DR Congo: UN envoy calls for ‘a level playing field’ in key upcoming elections
Major progress has been made on preparations for the upcoming elections in the Democratic Republic of the Congo, but “conditions for a level playing field are not yet in place”, said the most senior United Nations official based in the country.
“While significant progress has been made to respect the stages of the calendar process, the electoral process continues to suffer from suspicion and mistrust between the majority and the opposition, and, between the opposition and the Independent National Electoral Commission (CENI),” Leila Zerrougui, the UN Special Representative for the country and head of the Stabilization Mission, MONUSCO, told the Security Council on Thursday.
She noted that preparations have reached an important turning point with the opening, on Wednesday, of candidate reception offices for presidential and legislative elections, due to take place on December 23.
However, the opposition has expressed multiple grievances, she added, including over voting machinery and electoral records.
“I am however encouraged to note that, in the face of disagreements highlighted above, and against the backdrop of immense logistical and financial challenges, all major political parties were able to successfully enrol candidates for provincial legislative elections,” she said.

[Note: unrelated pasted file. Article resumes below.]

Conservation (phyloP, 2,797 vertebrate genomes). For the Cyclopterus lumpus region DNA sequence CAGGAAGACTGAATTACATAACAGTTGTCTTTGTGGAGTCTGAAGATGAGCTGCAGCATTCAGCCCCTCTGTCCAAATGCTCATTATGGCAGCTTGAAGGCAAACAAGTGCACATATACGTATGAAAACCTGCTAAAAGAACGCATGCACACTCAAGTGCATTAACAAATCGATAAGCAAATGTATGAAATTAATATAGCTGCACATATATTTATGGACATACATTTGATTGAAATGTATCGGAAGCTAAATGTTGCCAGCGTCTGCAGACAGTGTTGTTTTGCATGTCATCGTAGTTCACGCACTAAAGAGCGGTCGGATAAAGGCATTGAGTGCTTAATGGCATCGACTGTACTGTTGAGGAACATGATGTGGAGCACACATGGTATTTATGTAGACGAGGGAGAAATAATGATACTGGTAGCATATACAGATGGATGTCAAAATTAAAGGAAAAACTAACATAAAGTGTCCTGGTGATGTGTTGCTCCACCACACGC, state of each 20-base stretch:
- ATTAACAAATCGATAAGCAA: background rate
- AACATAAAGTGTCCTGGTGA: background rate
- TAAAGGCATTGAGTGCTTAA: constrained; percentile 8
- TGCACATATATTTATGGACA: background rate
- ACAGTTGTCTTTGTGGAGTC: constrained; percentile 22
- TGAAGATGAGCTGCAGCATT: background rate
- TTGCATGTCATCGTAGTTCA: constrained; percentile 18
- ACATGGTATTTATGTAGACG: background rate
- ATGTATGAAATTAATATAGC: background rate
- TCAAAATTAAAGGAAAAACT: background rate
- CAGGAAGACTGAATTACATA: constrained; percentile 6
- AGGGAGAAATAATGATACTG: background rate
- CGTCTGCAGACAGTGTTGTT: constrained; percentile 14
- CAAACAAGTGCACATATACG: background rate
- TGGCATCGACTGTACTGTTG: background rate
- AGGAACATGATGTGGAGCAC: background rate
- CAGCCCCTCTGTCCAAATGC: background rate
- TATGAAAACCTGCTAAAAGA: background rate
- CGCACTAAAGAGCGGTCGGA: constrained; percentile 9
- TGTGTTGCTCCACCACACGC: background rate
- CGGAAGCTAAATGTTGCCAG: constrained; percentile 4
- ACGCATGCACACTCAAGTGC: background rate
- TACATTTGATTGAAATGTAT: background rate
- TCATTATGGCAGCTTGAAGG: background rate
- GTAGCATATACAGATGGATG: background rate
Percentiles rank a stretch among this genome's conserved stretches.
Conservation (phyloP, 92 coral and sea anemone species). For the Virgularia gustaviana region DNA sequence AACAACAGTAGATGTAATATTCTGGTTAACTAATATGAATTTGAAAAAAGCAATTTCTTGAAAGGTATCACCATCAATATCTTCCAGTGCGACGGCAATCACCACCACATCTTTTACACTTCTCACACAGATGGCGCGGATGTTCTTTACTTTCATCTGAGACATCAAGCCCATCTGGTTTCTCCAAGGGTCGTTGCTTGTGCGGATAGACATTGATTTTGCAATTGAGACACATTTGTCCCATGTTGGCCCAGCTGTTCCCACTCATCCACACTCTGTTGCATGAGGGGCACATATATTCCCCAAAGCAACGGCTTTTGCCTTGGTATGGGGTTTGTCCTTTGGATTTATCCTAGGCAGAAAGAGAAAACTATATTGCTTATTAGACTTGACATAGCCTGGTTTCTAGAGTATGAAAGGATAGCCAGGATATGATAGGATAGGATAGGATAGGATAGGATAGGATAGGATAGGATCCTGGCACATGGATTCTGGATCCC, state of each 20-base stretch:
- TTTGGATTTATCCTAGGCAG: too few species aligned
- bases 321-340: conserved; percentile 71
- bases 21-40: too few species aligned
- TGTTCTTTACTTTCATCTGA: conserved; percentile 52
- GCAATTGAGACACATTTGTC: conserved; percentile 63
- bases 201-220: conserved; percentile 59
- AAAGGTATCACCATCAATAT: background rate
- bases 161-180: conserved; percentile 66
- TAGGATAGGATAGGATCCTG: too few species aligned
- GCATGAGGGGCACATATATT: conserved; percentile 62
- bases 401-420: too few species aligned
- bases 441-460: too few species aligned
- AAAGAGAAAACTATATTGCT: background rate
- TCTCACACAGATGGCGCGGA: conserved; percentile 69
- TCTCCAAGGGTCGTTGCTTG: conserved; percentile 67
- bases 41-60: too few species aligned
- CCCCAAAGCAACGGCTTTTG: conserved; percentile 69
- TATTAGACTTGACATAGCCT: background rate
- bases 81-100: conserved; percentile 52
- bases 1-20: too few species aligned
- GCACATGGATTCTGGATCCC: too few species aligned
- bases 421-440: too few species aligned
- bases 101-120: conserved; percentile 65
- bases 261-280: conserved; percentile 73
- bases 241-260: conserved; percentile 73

After a slow start, more than 18,000 candidates for office registered, in order to contest 715 seats.
Conditions for a level playing field are not yet in place, and without progress on these fronts, the credibility and inclusivity of upcoming elections may be at risk - Leila Zerrougui, head of MONUSCO
Although the final tally is yet to be published, initial indications suggest that women make up less than 12 per cent of all registered candidates, she said, urging political parties to ensure greater female representation and participation in forthcoming elections.
Ms. Zerrougui said she remains concerned by violations of human rights and fundamental freedoms that continue to impact negatively on democratic space as some peaceful demonstrations are suppressed.
She also said that civil society actors and political opponents continue to be arbitrarily arrested and media workers threatened.
“Thus, conditions for a level playing field are not yet in place, and without progress on these fronts, the credibility and inclusivity of upcoming elections may be at risk,” she warned.
“The Democratic Republic of Congo is at the crossroads. That’s the reason for which I appeal to all stakeholders to seize this opportunity to allow for inclusive, transparent and credible elections on 23 December to provide a more stable future for the DRC, Congolese women and Congolese,” she concluded.